Finally, we recognize lithium mining has the potential to replicate the exact same systems of colonialism that undergird white supremacist power relations on stolen land across the Western Hemisphere. Mining has always been the shock troop of colonization across the Americas. Eduardo Galeano, in his seminal Open Veins of Latin America, describes how the “installation of a mining economy had direr consequences than the fire and sword of war” (43). In the past, the mines not only displaced Indigenous people; they also contributed to the wholesale destruction of Indigenous civilizations. Argentinian historian and sociologist Sergio Bagú wrote how “hundreds of Indian sculptors, architects, engineers, and astronomers were sent into the mines along with the mass of slaves for the killing task of getting out the ore.” This brutality is one of the documented historical impacts of colonial greed for the riches of the earth on Indigenous people’s lives and livelihoods in the Americas.
The ruling classes’ desire to reap Indigenous resources has not changed. The incentive to extract by any means necessary is identical in 2021 as it was 500 years ago. As the New York Times wrote, “analysts estimate that lithium demand is going to increase tenfold before the end of this decade as Tesla, Volkswagen, General Motors and other automakers introduce dozens of electric models.” Thacker Pass was greenlit by the Trump Administration, but the Biden-Harris Administration, seeking to make the United States a leader in combating climate change, also has a vested interest in lithium extraction. Becoming a leader of lithium production would make the United States a global leader in raw materials to cut greenhouse gases by enabling green capitalism. But green capitalism is the road to green colonialism. The green capitalist perspective views stolen land and Indigenous people as necessary sacrifices for green industries and renewable energy resources. As a result of the Indigenous uprisings and socialist movements that curbed their monstrous activities across the Western Hemisphere, mining executives may not engage in the same blatant colonialist tactics of previous generations, but their actions will still profit off of the blood of people of color and minoritized communities. Demand for lithium, left unchecked, will contribute to a gold rush across the world that is detrimental to collective liberation, decolonization, and Indigenous sovereignty. Lithium mines will open in California, Oregon, Tennessee, Arkansas, North Carolina; lithium mines will then become the political capital of far-right forces in Bolivia, home to Salar de Uyuni, which holds half to two-thirds of all lithium in the earth. A country led by Movimiento al Socialismo, a mass party of Indigenous and socialist interests across society, will be identified by Wall Street as the linchpin of the future of capitalism — setting the scene for an unprecedented force for intervention by imperialists in Bolivia.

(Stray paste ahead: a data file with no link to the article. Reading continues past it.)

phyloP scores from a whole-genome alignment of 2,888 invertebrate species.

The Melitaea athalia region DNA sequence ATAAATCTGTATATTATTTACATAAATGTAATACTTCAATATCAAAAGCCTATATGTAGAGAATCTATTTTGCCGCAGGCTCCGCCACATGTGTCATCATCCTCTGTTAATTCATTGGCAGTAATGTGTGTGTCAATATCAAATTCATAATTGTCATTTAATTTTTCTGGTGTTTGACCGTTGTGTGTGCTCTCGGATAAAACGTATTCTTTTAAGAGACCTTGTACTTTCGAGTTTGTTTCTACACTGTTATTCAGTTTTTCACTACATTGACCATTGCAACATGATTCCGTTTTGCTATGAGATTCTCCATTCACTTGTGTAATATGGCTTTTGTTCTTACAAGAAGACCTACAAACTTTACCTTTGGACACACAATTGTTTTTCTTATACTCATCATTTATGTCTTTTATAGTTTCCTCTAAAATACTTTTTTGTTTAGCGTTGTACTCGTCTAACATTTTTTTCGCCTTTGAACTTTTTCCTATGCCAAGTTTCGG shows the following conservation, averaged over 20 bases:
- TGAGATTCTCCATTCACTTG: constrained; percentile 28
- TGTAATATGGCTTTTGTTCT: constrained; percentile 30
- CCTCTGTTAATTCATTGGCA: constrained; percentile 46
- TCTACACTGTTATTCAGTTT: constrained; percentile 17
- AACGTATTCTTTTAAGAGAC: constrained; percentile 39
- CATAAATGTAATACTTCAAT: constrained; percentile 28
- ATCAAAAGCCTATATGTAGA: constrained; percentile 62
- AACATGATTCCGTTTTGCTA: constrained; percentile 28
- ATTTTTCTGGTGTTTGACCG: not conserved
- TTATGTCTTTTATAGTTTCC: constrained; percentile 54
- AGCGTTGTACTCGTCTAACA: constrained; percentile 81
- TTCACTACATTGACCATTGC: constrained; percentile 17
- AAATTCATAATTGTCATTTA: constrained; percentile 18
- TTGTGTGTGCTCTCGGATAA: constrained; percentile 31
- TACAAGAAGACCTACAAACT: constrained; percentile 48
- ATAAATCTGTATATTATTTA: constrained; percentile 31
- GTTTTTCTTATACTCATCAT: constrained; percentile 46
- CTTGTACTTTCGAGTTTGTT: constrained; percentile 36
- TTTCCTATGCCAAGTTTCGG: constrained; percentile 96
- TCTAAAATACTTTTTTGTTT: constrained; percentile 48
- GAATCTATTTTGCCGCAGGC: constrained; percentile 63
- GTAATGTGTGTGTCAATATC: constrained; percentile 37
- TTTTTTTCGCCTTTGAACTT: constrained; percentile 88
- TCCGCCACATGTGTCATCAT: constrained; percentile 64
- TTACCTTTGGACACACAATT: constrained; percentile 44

Lithium mining, at face value, seems like an acceptable alternative to traditional extraction. There can be nothing further from the truth. Lithium extraction at Peehee mu’huh would lead to horrifying consequences for the land and its people, the Fort McDermitt Paiute and Shoshone Tribe. Extraction will destroy the groundwater and Native medicinal ingredients vital for disabled people, as well as lead to even worse violence against Indigenous women, girls, trans and two-spirit people. It will fuel a capitalist scramble across the world, which will lead to new forms of colonialism. Lithium Americas, their pockets lined with Wall Street gold, hover over Paiute and Shoshone land like vultures of death. We must take a stand. We must fight under the leadership of the Indigenous protectors whose lives and livelihoods are directly threatened by extractivism.
We call on all comrades to support Indigenous land and water protectors. If you can, go to Thacker Pass. If you cannot put your body on the line at Peehee mu’huh, contribute to the People of Red Mountain to help pay for travel expenses, legal costs, and media outreach. If you cannot contribute funds, then share the People of Red Mountain’s petition widely in your own social circles. We must take a stand now at Thacker Pass for the sake of justice, both in the present and in the future, to halt the lithium rush in its tracks.